Biological elimination of polycyclic aromatic hydrocarbons in solvent extracts of polluted soil by the white rot fungus, Bjerkandera sp. strain BOS55

James A Field, Harm Baten, Frank Boelsma, Wim H. Rulkens

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11 Scopus citations


Polycyclic aromatic hydrocarbons (PAH) are persistent priority pollutants of soil and sediments. Miscible solvent extraction of the soil has previously been shown to effectively clean-up PAH pollution. The purpose of this study was to evaluate the use of the white rot fungus, Bjerkundera sp. strain BOS55 in initiating the degradation of PAH present in solvent extracts. The PAH in extracts of polluted soil added to 9-day-old liquid fungal cultures were removed by 80% in 7 days with 2% (v/v) ethanol in the medium. Smaller PAH compounds of only a few rings were degraded more rapidly than complexer PAH compounds having more rings. Phenanthrene, anthracene and pyrene with 3 to 4 rings were eliminated by 96.8 to 99.5%; whereas, benzo[b]fluoranthene and indeno[123cd]pyrene of 5 and 6 rings were eliminated by 52 and 20% in 7 days, respectively. When the PAH extract of polluted soil was incubated in fungal cultures together with 20% acetone or ethanol, the cells were killed by the solvent. Nonetheless, partial bioconversion of PAH occurred which was most likely due to the presence of extracellular peroxidases.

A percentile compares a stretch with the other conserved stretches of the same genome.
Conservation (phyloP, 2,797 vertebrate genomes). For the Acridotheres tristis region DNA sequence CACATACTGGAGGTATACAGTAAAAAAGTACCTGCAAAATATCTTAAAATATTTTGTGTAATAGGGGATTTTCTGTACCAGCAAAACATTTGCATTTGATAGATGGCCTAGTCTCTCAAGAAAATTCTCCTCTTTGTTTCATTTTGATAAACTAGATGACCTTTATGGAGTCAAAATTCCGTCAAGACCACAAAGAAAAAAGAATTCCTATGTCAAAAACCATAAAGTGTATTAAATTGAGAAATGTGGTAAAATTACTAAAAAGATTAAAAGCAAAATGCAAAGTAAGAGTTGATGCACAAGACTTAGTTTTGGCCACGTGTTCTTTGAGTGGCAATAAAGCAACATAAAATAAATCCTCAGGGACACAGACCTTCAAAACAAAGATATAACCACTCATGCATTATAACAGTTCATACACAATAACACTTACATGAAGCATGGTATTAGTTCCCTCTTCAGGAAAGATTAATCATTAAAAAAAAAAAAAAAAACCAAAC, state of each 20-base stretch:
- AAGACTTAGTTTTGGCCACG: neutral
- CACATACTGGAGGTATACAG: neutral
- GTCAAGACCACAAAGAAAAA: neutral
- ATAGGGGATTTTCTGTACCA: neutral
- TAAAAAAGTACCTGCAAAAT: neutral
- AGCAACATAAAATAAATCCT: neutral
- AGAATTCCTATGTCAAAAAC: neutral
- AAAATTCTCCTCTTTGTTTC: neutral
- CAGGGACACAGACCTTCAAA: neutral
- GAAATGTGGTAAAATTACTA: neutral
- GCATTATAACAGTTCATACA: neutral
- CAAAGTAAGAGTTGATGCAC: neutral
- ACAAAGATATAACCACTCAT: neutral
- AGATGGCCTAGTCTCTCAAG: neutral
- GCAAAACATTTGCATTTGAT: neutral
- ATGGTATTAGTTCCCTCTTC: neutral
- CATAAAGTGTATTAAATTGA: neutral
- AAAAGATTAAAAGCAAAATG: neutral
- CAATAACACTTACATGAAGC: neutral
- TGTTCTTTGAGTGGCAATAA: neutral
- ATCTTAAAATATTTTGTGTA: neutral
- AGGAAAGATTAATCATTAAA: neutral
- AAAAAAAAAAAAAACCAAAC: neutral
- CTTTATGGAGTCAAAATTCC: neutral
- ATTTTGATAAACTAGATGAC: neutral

Original languageEnglish (US)
Pages (from-to)317-323
Number of pages7
JournalEnvironmental Technology
Issue number3
Publication statusPublished - 1996
Externally publishedYes



  • Acetone
  • Biodegradation
  • Ethanol
  • Ligninolytic fungi
  • PAH

ASJC Scopus subject areas

  • Environmental Science(all)
  • Environmental Chemistry

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